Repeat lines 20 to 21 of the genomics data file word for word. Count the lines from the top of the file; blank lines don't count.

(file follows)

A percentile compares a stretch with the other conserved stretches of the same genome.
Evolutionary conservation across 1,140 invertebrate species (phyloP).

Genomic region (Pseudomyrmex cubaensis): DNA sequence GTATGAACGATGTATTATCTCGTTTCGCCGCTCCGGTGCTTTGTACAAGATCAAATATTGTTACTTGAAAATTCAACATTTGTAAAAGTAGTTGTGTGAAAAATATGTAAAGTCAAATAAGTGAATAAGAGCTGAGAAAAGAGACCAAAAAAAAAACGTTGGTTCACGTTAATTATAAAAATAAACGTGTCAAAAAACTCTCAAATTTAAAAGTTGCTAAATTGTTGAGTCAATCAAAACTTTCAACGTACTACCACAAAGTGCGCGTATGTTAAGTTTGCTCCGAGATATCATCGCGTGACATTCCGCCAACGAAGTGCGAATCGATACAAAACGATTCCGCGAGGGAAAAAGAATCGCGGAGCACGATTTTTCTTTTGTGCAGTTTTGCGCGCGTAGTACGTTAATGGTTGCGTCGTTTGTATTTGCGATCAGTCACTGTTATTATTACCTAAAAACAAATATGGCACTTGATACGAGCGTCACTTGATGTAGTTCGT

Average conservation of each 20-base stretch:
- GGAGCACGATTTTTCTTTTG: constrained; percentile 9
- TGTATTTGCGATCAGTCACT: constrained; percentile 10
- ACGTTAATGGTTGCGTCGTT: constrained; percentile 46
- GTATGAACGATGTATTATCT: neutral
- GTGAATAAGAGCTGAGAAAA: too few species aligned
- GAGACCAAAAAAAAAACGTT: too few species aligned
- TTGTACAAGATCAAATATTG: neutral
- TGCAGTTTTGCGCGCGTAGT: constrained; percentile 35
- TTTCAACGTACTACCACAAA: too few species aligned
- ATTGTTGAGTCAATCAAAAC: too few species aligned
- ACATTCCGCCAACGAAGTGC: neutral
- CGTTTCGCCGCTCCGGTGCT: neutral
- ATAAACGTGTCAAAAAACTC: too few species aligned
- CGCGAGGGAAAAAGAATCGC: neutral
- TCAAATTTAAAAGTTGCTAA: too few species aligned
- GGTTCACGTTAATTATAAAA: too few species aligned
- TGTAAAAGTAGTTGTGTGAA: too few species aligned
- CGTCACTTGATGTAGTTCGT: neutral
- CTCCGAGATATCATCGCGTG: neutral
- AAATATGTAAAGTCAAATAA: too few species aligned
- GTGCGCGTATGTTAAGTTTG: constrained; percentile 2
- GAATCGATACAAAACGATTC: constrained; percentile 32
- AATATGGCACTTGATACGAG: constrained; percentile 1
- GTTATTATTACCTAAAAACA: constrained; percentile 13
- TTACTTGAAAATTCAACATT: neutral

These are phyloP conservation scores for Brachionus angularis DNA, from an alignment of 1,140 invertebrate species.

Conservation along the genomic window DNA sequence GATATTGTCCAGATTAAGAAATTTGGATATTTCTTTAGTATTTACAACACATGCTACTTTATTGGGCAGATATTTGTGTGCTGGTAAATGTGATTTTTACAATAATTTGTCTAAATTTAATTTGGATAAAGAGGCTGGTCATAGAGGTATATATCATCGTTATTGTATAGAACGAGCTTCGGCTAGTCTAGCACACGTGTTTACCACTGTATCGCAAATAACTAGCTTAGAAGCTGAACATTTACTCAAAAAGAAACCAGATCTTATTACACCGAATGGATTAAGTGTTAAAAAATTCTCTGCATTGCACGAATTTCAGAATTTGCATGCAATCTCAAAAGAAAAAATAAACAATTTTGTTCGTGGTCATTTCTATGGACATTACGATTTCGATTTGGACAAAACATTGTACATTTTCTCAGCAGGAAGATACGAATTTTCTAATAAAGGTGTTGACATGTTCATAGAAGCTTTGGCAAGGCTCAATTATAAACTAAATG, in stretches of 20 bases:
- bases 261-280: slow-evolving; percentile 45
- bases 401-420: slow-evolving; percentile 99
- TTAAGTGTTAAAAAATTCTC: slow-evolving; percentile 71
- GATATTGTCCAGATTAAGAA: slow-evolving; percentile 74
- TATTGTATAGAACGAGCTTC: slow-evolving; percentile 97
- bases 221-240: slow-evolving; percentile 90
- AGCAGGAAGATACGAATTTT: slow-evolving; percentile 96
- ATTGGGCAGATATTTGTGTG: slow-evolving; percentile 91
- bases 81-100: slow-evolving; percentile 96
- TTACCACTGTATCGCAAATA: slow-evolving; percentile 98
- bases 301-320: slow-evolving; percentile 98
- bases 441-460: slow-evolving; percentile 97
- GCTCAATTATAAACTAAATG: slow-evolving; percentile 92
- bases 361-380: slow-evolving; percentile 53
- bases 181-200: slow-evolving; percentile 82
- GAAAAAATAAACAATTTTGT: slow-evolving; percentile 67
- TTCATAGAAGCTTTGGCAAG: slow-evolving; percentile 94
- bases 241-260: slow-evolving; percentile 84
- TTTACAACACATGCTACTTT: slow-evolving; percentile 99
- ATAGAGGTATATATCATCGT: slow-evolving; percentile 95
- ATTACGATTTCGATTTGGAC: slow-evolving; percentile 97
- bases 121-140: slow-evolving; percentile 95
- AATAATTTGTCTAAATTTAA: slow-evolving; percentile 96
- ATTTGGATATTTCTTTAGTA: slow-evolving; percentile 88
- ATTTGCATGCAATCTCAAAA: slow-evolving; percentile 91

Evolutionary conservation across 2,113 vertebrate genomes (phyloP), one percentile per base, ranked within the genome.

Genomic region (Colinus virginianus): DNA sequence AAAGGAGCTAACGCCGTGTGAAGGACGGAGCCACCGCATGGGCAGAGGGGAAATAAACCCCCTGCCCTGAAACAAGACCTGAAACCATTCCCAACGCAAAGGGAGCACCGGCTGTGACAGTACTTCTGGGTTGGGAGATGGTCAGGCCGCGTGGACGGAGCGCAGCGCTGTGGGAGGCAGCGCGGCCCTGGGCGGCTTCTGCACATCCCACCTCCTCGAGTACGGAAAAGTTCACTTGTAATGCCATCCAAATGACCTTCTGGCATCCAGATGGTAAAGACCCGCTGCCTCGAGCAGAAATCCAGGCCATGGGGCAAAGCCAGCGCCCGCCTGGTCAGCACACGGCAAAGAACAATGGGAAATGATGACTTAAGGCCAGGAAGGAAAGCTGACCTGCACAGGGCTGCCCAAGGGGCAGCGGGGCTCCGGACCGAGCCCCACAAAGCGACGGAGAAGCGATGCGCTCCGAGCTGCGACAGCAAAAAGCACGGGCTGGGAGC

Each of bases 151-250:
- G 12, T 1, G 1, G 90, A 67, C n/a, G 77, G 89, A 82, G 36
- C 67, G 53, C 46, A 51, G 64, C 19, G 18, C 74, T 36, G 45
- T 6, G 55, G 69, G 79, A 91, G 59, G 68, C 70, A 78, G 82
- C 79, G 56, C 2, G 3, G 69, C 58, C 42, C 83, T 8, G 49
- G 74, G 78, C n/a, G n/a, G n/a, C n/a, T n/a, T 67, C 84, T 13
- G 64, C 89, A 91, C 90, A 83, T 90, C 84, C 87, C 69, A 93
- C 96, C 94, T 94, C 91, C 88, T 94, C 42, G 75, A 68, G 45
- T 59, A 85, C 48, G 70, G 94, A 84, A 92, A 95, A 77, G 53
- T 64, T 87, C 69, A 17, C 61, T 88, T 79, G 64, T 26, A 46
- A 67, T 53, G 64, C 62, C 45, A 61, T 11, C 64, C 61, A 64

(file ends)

- GGTTCACGTTAATTATAAAA: too few species aligned
- TGTAAAAGTAGTTGTGTGAA: too few species aligned